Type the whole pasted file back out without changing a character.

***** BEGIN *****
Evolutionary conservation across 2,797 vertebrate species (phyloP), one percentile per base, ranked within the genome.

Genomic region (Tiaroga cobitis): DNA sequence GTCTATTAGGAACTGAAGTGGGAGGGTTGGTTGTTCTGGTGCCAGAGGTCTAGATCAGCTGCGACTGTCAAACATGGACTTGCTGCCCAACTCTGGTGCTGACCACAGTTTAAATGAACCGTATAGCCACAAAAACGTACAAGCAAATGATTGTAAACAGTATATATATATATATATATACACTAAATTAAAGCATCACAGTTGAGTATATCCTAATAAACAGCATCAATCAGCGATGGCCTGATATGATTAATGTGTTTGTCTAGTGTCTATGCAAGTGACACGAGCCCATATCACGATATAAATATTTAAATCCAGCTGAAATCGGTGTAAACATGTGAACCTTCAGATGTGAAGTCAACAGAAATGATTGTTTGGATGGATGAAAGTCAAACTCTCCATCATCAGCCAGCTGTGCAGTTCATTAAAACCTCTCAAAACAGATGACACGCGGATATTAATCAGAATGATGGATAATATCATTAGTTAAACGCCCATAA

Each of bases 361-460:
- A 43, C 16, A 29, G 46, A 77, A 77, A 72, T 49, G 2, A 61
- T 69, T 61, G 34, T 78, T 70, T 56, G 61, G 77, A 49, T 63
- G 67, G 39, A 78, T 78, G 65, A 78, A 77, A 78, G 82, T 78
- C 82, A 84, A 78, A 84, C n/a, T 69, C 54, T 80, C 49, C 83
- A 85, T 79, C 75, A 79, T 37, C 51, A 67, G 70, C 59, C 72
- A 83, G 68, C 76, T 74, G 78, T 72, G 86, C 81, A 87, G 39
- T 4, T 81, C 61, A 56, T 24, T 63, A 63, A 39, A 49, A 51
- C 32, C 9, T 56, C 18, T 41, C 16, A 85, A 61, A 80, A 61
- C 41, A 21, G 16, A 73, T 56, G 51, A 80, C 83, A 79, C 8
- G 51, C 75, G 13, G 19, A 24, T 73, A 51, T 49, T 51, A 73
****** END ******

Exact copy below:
Evolutionary conservation across 2,797 vertebrate species (phyloP), one percentile per base, ranked within the genome.

Genomic region (Tiaroga cobitis): DNA sequence GTCTATTAGGAACTGAAGTGGGAGGGTTGGTTGTTCTGGTGCCAGAGGTCTAGATCAGCTGCGACTGTCAAACATGGACTTGCTGCCCAACTCTGGTGCTGACCACAGTTTAAATGAACCGTATAGCCACAAAAACGTACAAGCAAATGATTGTAAACAGTATATATATATATATATATACACTAAATTAAAGCATCACAGTTGAGTATATCCTAATAAACAGCATCAATCAGCGATGGCCTGATATGATTAATGTGTTTGTCTAGTGTCTATGCAAGTGACACGAGCCCATATCACGATATAAATATTTAAATCCAGCTGAAATCGGTGTAAACATGTGAACCTTCAGATGTGAAGTCAACAGAAATGATTGTTTGGATGGATGAAAGTCAAACTCTCCATCATCAGCCAGCTGTGCAGTTCATTAAAACCTCTCAAAACAGATGACACGCGGATATTAATCAGAATGATGGATAATATCATTAGTTAAACGCCCATAA

Each of bases 361-460:
- A 43, C 16, A 29, G 46, A 77, A 77, A 72, T 49, G 2, A 61
- T 69, T 61, G 34, T 78, T 70, T 56, G 61, G 77, A 49, T 63
- G 67, G 39, A 78, T 78, G 65, A 78, A 77, A 78, G 82, T 78
- C 82, A 84, A 78, A 84, C n/a, T 69, C 54, T 80, C 49, C 83
- A 85, T 79, C 75, A 79, T 37, C 51, A 67, G 70, C 59, C 72
- A 83, G 68, C 76, T 74, G 78, T 72, G 86, C 81, A 87, G 39
- T 4, T 81, C 61, A 56, T 24, T 63, A 63, A 39, A 49, A 51
- C 32, C 9, T 56, C 18, T 41, C 16, A 85, A 61, A 80, A 61
- C 41, A 21, G 16, A 73, T 56, G 51, A 80, C 83, A 79, C 8
- G 51, C 75, G 13, G 19, A 24, T 73, A 51, T 49, T 51, A 73